The simple query wizard provides the capability to build queries that collect and aggregate records together based on common attributes. Within these groups of records, data can be averaged, counted, or summed together. In this movie, Adam goes through the process of creating aggregate functions through the wizard.
- Access databases are really good at collecting and storing large amounts of raw data. However, when it comes time to understanding what all of that data is telling us, it can quickly get overwhelming. Most of the time you'll want to summarize or aggregate data points together to better understand some of the trends or the rankings that might otherwise be buried within the data. Let's take a closer look at how we can build a query using the wizard that will include some of these calculations. For this example let's take a look at the number of products that have been ordered at each state. We'll start this by going to the create tab and coming in here to the Query Wizard.
We're going to use the Simple Query Wizard. And the first table that I want to grab is the States Table here. For the States Table I'll grab the State Name, which is the full name of the state, and we'll move that over to the Selected Field side. Now in order to get the number of products that have been ordered in each state, I'm going to have to refer to my Orders Table, and from there I can get the Quantity. This will give me the number of products that have been ordered for each record, and we'll move that over to the Selected Field side, with the State Name. Go ahead and press the Next button, and next we get to define whether we want to see a Detail or a Summary Query.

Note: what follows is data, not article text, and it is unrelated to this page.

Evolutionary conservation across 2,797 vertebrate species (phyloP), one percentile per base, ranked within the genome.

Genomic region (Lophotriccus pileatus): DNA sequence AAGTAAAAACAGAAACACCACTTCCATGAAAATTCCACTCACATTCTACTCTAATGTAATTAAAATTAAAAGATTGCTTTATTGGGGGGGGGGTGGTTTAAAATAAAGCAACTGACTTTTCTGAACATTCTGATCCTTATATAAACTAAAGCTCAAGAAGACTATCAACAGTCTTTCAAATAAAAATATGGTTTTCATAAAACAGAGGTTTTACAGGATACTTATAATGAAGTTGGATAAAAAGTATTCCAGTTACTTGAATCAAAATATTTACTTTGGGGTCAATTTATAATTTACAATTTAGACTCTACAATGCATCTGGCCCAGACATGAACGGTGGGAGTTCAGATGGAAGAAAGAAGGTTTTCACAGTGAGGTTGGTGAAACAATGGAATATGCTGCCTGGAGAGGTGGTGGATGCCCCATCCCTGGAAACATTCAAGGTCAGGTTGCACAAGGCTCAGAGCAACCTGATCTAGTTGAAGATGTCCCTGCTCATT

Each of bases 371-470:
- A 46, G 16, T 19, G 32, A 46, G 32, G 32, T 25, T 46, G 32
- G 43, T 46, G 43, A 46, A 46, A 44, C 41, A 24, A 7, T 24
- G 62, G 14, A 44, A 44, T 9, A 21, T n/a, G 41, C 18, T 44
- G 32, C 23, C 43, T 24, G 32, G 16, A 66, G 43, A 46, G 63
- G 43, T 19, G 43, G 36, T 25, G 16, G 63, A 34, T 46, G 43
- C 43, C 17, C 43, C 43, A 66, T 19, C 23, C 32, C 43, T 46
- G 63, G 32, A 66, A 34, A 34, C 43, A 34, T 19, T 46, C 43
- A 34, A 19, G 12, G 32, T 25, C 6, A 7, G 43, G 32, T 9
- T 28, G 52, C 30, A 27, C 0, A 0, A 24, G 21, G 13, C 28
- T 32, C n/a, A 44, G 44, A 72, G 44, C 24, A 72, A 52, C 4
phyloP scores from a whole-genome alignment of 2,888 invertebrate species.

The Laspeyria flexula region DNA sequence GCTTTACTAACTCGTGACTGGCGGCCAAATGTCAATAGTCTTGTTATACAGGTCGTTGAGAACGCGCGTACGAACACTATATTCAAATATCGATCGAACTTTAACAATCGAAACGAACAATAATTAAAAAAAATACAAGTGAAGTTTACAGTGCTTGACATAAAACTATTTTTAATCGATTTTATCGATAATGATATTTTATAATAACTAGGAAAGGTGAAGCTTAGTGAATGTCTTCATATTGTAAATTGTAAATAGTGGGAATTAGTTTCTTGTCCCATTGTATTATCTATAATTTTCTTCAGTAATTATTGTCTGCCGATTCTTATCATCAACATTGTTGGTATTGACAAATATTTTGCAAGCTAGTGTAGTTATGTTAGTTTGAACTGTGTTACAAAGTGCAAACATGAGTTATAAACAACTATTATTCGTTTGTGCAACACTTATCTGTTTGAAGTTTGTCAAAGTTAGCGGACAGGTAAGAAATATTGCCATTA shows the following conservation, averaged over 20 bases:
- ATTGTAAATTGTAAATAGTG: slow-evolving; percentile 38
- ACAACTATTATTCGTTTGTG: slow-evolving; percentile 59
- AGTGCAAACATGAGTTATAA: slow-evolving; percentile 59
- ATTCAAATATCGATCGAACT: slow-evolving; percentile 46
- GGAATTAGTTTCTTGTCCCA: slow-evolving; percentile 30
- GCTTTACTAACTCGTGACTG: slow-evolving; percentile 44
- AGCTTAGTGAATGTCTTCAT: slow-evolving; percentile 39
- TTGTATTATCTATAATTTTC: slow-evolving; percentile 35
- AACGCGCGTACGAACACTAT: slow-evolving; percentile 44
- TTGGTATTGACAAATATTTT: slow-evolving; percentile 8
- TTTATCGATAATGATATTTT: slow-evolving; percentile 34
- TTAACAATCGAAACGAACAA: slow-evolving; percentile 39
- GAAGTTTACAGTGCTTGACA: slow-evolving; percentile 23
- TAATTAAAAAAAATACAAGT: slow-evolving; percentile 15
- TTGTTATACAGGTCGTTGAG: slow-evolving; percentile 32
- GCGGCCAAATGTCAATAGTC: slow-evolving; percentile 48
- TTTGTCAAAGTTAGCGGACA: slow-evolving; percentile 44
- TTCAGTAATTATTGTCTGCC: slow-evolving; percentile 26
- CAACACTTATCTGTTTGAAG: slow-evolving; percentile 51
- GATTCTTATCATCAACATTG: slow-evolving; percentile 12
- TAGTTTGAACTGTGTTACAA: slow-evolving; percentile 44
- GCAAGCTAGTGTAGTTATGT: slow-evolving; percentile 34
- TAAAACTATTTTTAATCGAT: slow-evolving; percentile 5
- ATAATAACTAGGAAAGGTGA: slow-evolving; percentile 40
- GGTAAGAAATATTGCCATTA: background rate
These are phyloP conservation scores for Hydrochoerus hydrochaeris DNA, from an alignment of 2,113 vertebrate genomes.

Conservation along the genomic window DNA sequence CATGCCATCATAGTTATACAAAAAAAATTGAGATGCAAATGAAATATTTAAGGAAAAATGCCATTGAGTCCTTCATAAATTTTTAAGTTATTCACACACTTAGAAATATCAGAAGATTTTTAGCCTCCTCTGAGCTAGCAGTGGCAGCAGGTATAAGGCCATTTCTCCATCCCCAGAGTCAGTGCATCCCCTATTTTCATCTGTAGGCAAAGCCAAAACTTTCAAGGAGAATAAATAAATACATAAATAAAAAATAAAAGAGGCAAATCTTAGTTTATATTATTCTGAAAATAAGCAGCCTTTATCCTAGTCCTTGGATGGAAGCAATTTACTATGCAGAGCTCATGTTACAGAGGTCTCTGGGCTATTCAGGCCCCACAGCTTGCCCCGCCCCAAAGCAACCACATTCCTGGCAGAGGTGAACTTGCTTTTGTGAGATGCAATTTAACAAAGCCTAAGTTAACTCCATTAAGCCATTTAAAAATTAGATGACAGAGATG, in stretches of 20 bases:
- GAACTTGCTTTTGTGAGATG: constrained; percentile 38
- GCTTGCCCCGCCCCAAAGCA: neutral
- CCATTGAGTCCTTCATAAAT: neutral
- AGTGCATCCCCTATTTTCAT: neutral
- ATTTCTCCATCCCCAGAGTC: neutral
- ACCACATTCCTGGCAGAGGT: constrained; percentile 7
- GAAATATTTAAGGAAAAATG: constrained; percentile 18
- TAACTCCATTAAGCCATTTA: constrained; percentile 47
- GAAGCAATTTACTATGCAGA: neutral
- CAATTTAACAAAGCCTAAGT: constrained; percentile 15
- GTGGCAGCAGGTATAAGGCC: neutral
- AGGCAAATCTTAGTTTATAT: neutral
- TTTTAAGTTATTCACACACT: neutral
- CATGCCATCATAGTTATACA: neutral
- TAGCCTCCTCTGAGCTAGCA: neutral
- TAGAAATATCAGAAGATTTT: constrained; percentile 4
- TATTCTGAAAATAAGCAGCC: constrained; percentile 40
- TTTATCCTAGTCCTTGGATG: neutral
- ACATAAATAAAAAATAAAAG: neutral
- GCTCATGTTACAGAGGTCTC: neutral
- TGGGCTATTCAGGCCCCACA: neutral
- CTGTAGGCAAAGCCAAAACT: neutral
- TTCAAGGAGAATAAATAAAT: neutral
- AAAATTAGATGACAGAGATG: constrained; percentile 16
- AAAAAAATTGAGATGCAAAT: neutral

The Detail is just going to show me all of the information out of each of the orders. What I want to do here is get a Summary calculation, so I'll choose this option, and then press the Summary Options button here. Because Quantity is my only numeric field, that's the only one I'm seeing here, that's why I'm not seeing the State Name field, it'll ask me what summary calculations do I want to see based off of our quantity. In this case I want to see all of these. I want to sum up all the quantities so I can see a grand total of how many products have been ordered in each state. I also want to find the Average number of orders, the Minimum number of orders, and the Maximum number of orders.
Finally I can also get a count of the number of records in each order, and it'll apply across the entire state. Let's go ahead and say OK to that, and it'll take me back to this screen where I can press next. Finally we get to give our query a name, The States Query is a terrible name, so I'm going to go ahead and change this to Orders-QuantityByState. I leave the option to View the Query Information, and I'll press the Finish button. That'll go ahead and save the query over here into my navigation pane, which is right here, and it'll open it up as well. Let's go ahead and make these columns a little bit wider so I can see all of the data as well as their headers.